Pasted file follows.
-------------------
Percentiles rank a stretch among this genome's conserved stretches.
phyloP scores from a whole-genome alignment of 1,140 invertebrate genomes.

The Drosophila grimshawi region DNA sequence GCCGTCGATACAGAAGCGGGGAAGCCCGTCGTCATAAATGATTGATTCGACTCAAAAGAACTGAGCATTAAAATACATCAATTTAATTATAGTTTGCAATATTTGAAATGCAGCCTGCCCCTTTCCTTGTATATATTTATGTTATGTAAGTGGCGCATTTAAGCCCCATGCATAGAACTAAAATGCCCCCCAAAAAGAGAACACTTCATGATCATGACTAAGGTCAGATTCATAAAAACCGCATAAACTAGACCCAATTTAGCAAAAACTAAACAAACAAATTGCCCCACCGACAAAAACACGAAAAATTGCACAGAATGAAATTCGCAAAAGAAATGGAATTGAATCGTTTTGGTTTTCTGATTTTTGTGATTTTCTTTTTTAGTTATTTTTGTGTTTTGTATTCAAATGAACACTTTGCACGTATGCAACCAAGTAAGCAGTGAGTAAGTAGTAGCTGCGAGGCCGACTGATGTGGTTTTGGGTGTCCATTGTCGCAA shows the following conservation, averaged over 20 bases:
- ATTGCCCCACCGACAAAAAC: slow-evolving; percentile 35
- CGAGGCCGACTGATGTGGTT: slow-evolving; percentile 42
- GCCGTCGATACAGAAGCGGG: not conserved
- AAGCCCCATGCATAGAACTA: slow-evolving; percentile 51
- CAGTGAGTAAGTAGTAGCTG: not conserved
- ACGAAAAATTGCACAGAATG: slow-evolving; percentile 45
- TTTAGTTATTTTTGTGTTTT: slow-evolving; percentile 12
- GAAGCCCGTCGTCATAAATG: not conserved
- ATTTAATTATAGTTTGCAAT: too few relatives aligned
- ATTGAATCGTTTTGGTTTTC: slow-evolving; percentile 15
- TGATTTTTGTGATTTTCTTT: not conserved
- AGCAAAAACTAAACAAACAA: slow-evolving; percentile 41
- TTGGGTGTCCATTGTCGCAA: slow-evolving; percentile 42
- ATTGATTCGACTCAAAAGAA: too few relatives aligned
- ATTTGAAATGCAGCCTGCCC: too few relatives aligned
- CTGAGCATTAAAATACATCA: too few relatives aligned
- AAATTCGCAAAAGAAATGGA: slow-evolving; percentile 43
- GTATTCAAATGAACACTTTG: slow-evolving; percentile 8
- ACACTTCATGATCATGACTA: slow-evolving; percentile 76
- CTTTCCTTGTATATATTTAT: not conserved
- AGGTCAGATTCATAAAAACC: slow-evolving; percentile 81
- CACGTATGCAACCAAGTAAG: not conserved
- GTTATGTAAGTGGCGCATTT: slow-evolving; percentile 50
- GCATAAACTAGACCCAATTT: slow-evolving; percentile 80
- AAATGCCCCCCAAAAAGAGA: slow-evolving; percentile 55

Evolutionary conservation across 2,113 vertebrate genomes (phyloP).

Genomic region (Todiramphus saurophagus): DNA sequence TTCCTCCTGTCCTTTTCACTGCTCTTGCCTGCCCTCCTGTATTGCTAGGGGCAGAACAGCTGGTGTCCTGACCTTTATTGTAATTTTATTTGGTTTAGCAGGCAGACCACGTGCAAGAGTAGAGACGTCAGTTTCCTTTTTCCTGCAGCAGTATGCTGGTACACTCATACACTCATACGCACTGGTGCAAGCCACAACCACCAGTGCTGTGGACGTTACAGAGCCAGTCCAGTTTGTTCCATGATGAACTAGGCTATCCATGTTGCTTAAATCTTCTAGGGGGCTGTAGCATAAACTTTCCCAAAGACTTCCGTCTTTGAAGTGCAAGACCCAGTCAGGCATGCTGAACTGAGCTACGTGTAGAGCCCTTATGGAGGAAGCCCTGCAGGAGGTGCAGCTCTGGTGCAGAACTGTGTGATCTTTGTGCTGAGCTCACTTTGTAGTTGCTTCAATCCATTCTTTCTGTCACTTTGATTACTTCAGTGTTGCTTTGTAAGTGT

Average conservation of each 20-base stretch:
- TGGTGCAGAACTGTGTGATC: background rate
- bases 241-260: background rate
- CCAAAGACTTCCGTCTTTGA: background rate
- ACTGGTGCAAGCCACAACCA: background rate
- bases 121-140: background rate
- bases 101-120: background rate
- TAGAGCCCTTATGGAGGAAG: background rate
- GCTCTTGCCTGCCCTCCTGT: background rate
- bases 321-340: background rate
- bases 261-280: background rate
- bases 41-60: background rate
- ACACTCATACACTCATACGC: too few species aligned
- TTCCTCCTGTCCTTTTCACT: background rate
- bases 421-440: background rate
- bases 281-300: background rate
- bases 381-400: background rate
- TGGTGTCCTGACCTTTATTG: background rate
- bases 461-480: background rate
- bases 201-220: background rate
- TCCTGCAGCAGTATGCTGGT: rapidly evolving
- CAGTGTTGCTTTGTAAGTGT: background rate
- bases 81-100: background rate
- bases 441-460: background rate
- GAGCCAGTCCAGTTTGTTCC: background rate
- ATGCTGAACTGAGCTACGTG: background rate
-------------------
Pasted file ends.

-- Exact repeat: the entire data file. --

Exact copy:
Percentiles rank a stretch among this genome's conserved stretches.
phyloP scores from a whole-genome alignment of 1,140 invertebrate genomes.

The Drosophila grimshawi region DNA sequence GCCGTCGATACAGAAGCGGGGAAGCCCGTCGTCATAAATGATTGATTCGACTCAAAAGAACTGAGCATTAAAATACATCAATTTAATTATAGTTTGCAATATTTGAAATGCAGCCTGCCCCTTTCCTTGTATATATTTATGTTATGTAAGTGGCGCATTTAAGCCCCATGCATAGAACTAAAATGCCCCCCAAAAAGAGAACACTTCATGATCATGACTAAGGTCAGATTCATAAAAACCGCATAAACTAGACCCAATTTAGCAAAAACTAAACAAACAAATTGCCCCACCGACAAAAACACGAAAAATTGCACAGAATGAAATTCGCAAAAGAAATGGAATTGAATCGTTTTGGTTTTCTGATTTTTGTGATTTTCTTTTTTAGTTATTTTTGTGTTTTGTATTCAAATGAACACTTTGCACGTATGCAACCAAGTAAGCAGTGAGTAAGTAGTAGCTGCGAGGCCGACTGATGTGGTTTTGGGTGTCCATTGTCGCAA shows the following conservation, averaged over 20 bases:
- ATTGCCCCACCGACAAAAAC: slow-evolving; percentile 35
- CGAGGCCGACTGATGTGGTT: slow-evolving; percentile 42
- GCCGTCGATACAGAAGCGGG: not conserved
- AAGCCCCATGCATAGAACTA: slow-evolving; percentile 51
- CAGTGAGTAAGTAGTAGCTG: not conserved
- ACGAAAAATTGCACAGAATG: slow-evolving; percentile 45
- TTTAGTTATTTTTGTGTTTT: slow-evolving; percentile 12
- GAAGCCCGTCGTCATAAATG: not conserved
- ATTTAATTATAGTTTGCAAT: too few relatives aligned
- ATTGAATCGTTTTGGTTTTC: slow-evolving; percentile 15
- TGATTTTTGTGATTTTCTTT: not conserved
- AGCAAAAACTAAACAAACAA: slow-evolving; percentile 41
- TTGGGTGTCCATTGTCGCAA: slow-evolving; percentile 42
- ATTGATTCGACTCAAAAGAA: too few relatives aligned
- ATTTGAAATGCAGCCTGCCC: too few relatives aligned
- CTGAGCATTAAAATACATCA: too few relatives aligned
- AAATTCGCAAAAGAAATGGA: slow-evolving; percentile 43
- GTATTCAAATGAACACTTTG: slow-evolving; percentile 8
- ACACTTCATGATCATGACTA: slow-evolving; percentile 76
- CTTTCCTTGTATATATTTAT: not conserved
- AGGTCAGATTCATAAAAACC: slow-evolving; percentile 81
- CACGTATGCAACCAAGTAAG: not conserved
- GTTATGTAAGTGGCGCATTT: slow-evolving; percentile 50
- GCATAAACTAGACCCAATTT: slow-evolving; percentile 80
- AAATGCCCCCCAAAAAGAGA: slow-evolving; percentile 55

Evolutionary conservation across 2,113 vertebrate genomes (phyloP).

Genomic region (Todiramphus saurophagus): DNA sequence TTCCTCCTGTCCTTTTCACTGCTCTTGCCTGCCCTCCTGTATTGCTAGGGGCAGAACAGCTGGTGTCCTGACCTTTATTGTAATTTTATTTGGTTTAGCAGGCAGACCACGTGCAAGAGTAGAGACGTCAGTTTCCTTTTTCCTGCAGCAGTATGCTGGTACACTCATACACTCATACGCACTGGTGCAAGCCACAACCACCAGTGCTGTGGACGTTACAGAGCCAGTCCAGTTTGTTCCATGATGAACTAGGCTATCCATGTTGCTTAAATCTTCTAGGGGGCTGTAGCATAAACTTTCCCAAAGACTTCCGTCTTTGAAGTGCAAGACCCAGTCAGGCATGCTGAACTGAGCTACGTGTAGAGCCCTTATGGAGGAAGCCCTGCAGGAGGTGCAGCTCTGGTGCAGAACTGTGTGATCTTTGTGCTGAGCTCACTTTGTAGTTGCTTCAATCCATTCTTTCTGTCACTTTGATTACTTCAGTGTTGCTTTGTAAGTGT

Average conservation of each 20-base stretch:
- TGGTGCAGAACTGTGTGATC: background rate
- bases 241-260: background rate
- CCAAAGACTTCCGTCTTTGA: background rate
- ACTGGTGCAAGCCACAACCA: background rate
- bases 121-140: background rate
- bases 101-120: background rate
- TAGAGCCCTTATGGAGGAAG: background rate
- GCTCTTGCCTGCCCTCCTGT: background rate
- bases 321-340: background rate
- bases 261-280: background rate
- bases 41-60: background rate
- ACACTCATACACTCATACGC: too few species aligned
- TTCCTCCTGTCCTTTTCACT: background rate
- bases 421-440: background rate
- bases 281-300: background rate
- bases 381-400: background rate
- TGGTGTCCTGACCTTTATTG: background rate
- bases 461-480: background rate
- bases 201-220: background rate
- TCCTGCAGCAGTATGCTGGT: rapidly evolving
- CAGTGTTGCTTTGTAAGTGT: background rate
- bases 81-100: background rate
- bases 441-460: background rate
- GAGCCAGTCCAGTTTGTTCC: background rate
- ATGCTGAACTGAGCTACGTG: background rate